Through partnerships and collaborations between artists and scientists and using the medium of radio, Live from the Lab brought science to new audiences. Alice discussed how collaboration enabled her to attract a very wide audience for both the scientists and the musicians.
“We managed to reach different and much larger audiences than if we had presented an in-person event,” said Alice. “We got to broadcast every morning and we reached people where they were; they switched on their radio and even if they weren’t expecting some science, they got it every morning.”
The team were also able to reach people beyond the event with legacy items including some podcasts and other ongoing activities. Alice mentioned the huge amount of creativity in the process.
“When you have to do something quickly, and you have to do something differently, it’s really exhilarating to start thinking about how you can do something different, and to shake away the ideas you had traditionally about how to produce an event.”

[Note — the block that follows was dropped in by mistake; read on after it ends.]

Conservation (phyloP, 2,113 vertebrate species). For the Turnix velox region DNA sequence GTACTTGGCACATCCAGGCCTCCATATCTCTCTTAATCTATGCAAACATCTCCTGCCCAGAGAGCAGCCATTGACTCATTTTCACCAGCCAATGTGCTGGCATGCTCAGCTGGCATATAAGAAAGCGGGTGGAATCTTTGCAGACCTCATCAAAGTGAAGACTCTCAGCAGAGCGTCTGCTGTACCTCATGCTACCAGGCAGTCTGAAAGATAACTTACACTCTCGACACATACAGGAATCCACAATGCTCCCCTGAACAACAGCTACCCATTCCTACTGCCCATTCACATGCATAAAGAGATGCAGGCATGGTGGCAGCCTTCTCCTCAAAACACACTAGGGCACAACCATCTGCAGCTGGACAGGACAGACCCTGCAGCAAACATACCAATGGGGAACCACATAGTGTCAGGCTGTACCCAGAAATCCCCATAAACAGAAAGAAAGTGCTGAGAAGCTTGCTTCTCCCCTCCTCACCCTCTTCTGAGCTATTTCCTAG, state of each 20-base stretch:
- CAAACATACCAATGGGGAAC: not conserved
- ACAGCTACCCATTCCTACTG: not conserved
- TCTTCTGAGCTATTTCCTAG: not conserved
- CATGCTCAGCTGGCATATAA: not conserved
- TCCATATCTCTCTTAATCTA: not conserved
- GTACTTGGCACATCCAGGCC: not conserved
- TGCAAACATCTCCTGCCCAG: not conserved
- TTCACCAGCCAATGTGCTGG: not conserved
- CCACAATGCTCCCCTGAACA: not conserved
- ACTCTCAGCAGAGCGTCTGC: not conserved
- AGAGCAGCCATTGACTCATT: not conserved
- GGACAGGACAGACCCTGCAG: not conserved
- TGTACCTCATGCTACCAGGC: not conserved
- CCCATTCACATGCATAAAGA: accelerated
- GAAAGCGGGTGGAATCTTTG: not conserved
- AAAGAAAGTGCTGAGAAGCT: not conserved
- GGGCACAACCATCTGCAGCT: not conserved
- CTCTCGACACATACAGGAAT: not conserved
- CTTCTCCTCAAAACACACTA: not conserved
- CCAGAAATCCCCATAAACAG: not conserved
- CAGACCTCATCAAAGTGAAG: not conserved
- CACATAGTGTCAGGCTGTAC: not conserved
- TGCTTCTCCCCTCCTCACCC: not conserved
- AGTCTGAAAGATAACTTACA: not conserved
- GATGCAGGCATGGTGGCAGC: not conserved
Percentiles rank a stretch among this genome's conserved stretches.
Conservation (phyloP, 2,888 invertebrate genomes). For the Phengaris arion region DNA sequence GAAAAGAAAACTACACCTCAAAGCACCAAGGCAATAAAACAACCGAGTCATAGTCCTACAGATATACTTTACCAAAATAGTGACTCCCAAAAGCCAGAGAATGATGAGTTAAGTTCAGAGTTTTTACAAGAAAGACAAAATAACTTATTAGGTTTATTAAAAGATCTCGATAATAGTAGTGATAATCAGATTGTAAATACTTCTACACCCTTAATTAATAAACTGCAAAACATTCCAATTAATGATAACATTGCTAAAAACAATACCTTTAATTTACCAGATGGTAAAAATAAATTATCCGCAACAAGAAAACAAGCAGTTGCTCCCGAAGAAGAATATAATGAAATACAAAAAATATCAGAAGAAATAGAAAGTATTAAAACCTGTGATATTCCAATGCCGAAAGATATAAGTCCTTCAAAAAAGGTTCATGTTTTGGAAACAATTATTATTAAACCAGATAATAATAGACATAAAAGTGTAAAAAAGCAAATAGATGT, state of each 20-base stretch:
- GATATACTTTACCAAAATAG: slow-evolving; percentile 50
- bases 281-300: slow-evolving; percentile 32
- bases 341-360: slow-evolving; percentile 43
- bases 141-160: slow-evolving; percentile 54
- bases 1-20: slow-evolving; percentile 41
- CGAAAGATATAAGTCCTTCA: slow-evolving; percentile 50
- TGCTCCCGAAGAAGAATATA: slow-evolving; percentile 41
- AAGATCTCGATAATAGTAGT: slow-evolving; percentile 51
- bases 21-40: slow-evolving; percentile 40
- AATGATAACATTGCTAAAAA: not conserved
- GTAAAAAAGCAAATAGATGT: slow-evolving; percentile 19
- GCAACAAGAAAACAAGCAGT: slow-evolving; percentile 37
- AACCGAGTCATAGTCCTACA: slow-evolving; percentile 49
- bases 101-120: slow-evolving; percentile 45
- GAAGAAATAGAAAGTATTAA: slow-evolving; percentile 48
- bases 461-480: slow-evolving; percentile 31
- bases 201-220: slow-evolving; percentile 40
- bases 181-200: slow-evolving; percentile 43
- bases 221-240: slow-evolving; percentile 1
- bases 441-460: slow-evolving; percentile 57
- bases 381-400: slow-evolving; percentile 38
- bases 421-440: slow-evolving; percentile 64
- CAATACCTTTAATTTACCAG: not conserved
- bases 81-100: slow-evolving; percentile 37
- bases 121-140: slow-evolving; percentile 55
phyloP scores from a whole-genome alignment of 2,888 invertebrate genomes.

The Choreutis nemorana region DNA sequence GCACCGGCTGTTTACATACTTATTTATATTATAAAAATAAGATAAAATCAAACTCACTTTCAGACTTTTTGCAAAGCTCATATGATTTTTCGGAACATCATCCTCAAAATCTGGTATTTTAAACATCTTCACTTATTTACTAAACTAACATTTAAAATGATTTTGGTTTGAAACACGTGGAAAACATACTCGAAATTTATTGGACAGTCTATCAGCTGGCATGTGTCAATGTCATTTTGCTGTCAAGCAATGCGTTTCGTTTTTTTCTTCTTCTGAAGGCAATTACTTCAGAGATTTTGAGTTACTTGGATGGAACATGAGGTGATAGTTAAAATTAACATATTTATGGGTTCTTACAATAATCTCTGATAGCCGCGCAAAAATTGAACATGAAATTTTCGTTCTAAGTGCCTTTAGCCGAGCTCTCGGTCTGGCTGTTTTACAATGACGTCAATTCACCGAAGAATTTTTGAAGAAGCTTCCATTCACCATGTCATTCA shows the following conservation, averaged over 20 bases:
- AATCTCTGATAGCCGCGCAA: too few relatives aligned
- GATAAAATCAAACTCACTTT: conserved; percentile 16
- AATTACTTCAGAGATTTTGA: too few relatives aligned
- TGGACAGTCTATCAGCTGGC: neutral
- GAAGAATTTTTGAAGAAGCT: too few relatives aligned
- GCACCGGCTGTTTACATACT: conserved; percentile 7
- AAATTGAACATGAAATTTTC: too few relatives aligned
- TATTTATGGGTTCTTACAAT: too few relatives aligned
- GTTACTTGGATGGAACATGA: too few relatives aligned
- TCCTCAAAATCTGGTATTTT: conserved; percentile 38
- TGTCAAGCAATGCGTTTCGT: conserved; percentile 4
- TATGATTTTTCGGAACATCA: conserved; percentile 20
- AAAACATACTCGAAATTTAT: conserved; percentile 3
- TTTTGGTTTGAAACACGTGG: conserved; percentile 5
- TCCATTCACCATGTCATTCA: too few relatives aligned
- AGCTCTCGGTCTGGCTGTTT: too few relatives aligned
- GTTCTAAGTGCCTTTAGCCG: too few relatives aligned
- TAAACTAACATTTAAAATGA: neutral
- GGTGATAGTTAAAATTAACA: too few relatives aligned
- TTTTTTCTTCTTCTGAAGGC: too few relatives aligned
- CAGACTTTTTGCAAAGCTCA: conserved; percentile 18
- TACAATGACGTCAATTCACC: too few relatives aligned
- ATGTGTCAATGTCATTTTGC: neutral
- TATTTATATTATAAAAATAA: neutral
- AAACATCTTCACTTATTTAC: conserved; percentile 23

The biggest benefit for Alice was the reminder about how important collaboration is and how the people that we work with really make all the difference.
“None of these science week events work with a single person – they all require teams and collaboration,” she said, adding that one of the saddest things for her this year was missing her community.
“Another pitfall was not being able to see what’s happening in the faces of the people you’re talking to, so you feel like you’re talking to an empty space. It was also a bit overwhelming how many events there were,” she said.
Concluding the science week guest presenters was A/Prof Michael Kasumovic whose novel #BatteryLow event saw 17,000 people join a livestream broadcast on Twitch, where 16 different scientists played videogames and chatted about their work over several hours.
Michael is always looking for new ways to use technology – his company Arludo uses games to engage people with science. The idea for #BatteryLow came about because of the rise in popularity of the Twitch platform that is hugely popular.